The snorkel guide diving in to ‘invite’ more sharks and sting rays
Renting a bicycle and going around the little island was one of the best things we did during the entire trip! The warm ocean breeze on the face felt refreshing as we rode around exploring the unknown narrow paths in the island. Every smile was met with a smile back and friendly wave from the locals.While Pappu chattered along from the toddler backseat, I took every chance to stop – to buy banana chips from a shop, check on the handcrafted jewelry, bags and carvings, admire the stunning strokes on a hand made painting, click pictures and watch the sunset :)
The husband had booked a driver to pick us to our second destination. He interacted with the company using an email alias which he created on a whim to sound funny. So, this lady driver stood there with a name board awaiting us. It read “Erume” , That means “Buffalo” in Tamil. Yes, they thought it was his name, even though he specified his actual name on emails several times. I laughed so hard, could not stop giggling all the way through the 2 hour car ride.
Speaking about the ride, the driver lady, Daniella, was a very interesting personality.She was a mother of two teenagers with a husband who served Belize as a soldier. She was chatty and warm, answering all our curious questions about the life and ways of locals. Told her life story, how every woman in her family were school teachers except for her- who chose to take on the rough roads as a driver. She had lived in Los Angels, USA for more than 6 years as a teenager, taking up menial jobs to gather enough money and buy her own car in her own Belize. Somehow, Daniella made me proud. She stood high as an example of strong willed women who achieve what they set out for.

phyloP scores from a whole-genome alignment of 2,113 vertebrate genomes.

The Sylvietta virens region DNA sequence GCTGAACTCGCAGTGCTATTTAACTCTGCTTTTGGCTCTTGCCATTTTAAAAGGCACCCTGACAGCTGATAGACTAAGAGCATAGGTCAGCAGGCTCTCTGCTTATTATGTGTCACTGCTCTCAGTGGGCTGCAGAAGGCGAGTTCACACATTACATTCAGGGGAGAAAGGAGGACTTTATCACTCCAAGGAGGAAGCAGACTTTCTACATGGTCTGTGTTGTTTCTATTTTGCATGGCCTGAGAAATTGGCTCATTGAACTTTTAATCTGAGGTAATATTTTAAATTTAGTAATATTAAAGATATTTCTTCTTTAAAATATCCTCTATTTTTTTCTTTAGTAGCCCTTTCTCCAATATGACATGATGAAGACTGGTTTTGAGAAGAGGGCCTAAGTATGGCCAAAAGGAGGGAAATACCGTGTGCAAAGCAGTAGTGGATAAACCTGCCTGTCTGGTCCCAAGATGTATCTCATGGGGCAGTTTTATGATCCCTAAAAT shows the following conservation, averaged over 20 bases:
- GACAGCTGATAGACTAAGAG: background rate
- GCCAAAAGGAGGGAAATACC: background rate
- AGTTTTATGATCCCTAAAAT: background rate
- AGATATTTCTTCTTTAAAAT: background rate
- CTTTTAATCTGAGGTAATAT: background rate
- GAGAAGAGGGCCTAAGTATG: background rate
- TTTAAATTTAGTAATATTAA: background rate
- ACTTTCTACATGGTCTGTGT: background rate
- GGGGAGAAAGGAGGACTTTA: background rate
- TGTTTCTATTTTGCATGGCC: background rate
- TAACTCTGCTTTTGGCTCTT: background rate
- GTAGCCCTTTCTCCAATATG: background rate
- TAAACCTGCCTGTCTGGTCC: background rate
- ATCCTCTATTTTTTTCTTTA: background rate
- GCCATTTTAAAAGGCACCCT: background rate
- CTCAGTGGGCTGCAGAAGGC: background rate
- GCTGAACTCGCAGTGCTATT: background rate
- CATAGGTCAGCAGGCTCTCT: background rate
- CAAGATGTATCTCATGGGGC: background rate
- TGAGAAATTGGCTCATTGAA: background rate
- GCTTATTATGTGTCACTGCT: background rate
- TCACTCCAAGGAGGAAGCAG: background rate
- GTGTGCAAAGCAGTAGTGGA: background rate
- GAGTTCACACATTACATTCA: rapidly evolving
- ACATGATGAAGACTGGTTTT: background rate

The Belize Zoo has a story, that brought me happy goosebumps. About 30 years back ,this lady, Sharon Matola, came to Belize in order to work on a documentary on Belize animals. She did not have any plans to make a zoo! But, when, at the end of it, she ended up with more than a dozen animals in need of care, she decided to stay back and build them a shelter. Over time it has evolved into this very well maintained space where mammals, birds and reptiles local to the land roam about free ( almost) and are taken very good care. Most of these animals are old or injured and cannot survive out in the wild. The deers, monkeys, tapirs, owls, toucans, macaws, jaguars and something called the ‘coatamundi’ – they all seem totally at home here. Don’t you love the concept of this ‘zoo’? I do :)
Paapu was walking around this place, totally amused and looking at all things we pointed out “Look, a Howler monkey”, “Look, a Tapir”. She was quiet and taking it all in very sincerely, when a zoo employee walked out of a gate. She piped up to point him and exclaimed, “Look, a human!”. To say we had a good laugh over it is an understatement :D